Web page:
Dallas Movie Screening

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Saturday, April 19, 2014

The Railway Man

The Railway Man, written by Frank Cotrell Boyce (COCK and BULL STORY) and Andy Paterson (BEYOND THE SEA), and directed by Aussie Jonathan Teplitzky (BURNING MAN), is a drama adapted from the bestselling autobiography of British army officer Eric Lomax (Colin Firth, THE KING's SPEECH) a former POW during WWII. Lomax broke his silence to silence the psychological demons he had faced. Colin gives us another quiet, heartfelt, tour de force performance of the elder, self tortured and stoic Officer Lomax. Eric Lomax is a man of understated grace, intelligence, dignity and crippling privacy. He was taken prisoner and brutally tortured while a prisoner of war under the direction of a Japanese translator (Nagase) for his role in sneaking radio parts into the camp. Nagase is played by Tanroh Ishida (young Nagase) and Hiroyiki Sanada (X-MEN: THE WOlVERINE (old Nagase). Lomax and his unit mates had been forced into hard labor on the Thai/Burma "Death Railway". Shot in Scotland, Eric's homeland, Queensland and Thailand, major scenes were filmed on the actual Death Railway where tens of thousands of lives were lost.

The story unfolds in the 80's and flashbacks to war times. Young Lomax (Jeremy Irvine, WAR HORSE) is portrayed as dutiful, precise and reserved but eventually chooses heroics when the radio crime is discovered as friend Finlay (Sam Reid, BELLE) watches on in horror. The elder Lomax has become an emotionally broken and torn man as a result of his experiences. He has nightmares, terrors and flashbacks that haunt him and impact his personal relationships. He meets frequently with fellow army men nearby to drink beer and quietly commune. Close friend, Finlay (Stellan Skarsgaard (GIRL WITH THE DRAGON TATTOO) breaks the silence to Patti recounting what they all have rarely spoken of; having kept everything pent up inside as they suffer in silence and remain in their own personal self- imposed prisons. An irony we learn is that the younger Lomax is fascinated with railroads and trains. The elder Lomax remains obsessively so, even meeting his future wife (Nicole Kidman) on board a British railway. Finlay brings it to Lomax's attention that his former tormenter is still alive. Through the support of his wife, who fears he will end his torment through suicide one day, he travels to Thailand to confront, seek revenge on and put his past behind him once and for all. Lomax becomes sickeningly aware that his tormentor has been profiting from leading tours at a war museum where he was help prisoner for a time.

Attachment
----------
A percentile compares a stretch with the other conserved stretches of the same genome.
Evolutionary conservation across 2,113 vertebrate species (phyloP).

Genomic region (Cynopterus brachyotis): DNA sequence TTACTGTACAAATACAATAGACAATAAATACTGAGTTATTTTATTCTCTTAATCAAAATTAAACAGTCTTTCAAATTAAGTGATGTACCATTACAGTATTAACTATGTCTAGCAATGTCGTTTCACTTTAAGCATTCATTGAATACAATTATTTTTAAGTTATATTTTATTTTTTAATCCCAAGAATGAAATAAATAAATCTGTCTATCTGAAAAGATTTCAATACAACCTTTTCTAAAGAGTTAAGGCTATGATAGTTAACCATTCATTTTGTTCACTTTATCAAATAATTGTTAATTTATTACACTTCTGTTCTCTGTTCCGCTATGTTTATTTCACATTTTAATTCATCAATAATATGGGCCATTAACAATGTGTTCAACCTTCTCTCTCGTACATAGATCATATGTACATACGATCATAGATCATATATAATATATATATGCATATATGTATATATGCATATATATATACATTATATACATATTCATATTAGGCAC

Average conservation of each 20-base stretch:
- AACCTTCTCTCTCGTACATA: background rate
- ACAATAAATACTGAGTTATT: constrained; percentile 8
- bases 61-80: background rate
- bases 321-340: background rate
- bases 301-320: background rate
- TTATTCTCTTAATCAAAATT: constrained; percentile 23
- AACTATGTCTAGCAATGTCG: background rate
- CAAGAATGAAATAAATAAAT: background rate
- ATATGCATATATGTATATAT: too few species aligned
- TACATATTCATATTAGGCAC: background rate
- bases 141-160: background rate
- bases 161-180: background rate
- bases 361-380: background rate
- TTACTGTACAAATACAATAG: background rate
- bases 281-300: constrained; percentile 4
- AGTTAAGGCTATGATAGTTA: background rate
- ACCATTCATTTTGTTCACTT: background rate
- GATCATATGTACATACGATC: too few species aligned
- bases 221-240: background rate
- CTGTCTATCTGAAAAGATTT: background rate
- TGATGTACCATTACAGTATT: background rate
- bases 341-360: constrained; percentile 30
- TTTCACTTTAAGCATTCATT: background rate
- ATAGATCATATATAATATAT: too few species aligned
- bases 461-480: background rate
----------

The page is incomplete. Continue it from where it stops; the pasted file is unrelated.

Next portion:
The need for truth and reconciliation exists for most any person who has been wronged, to what ever degree but Lomax's silences are physiologically deafening and how dark his heart has become is difficult to witness at times but a necessary means to an end. Waterboarding makes and appearance in the film and is a subject still pertinent in modern times.

Both Lomax and Nagase (the Japanese officer) were alive when the filming began. Cinematography is solid and the music, inspiring lyrical, both enhancing without overtaking the project. The film could have easily become preachy or obvious about its messages but instead it chose the way of quiet grace exemplified by the real Lomax himself. The pacing is slow as many British influenced films are. It does not really do a very good job promoting the history of the event and how deeply Asian railway workers, themselves, were affected by the harsh working conditions. The high heat and humidity and 16 hour work days took a massive toll on the Australians and literally thousands of local Asians as well and that fact is glaringly overlooked. There are messages in this film for everyone, such as overcoming hardship, healing, unconditional love, heroism, and the power of humanity. According to Boyce, Eric had wanted to communicate through his book and film what he had learned, that "we are better, stronger than we think we are, that being vulnerable is part of that strength, that love can bring you back from the very darkest place."
(Review by Cheryl Wurtz)

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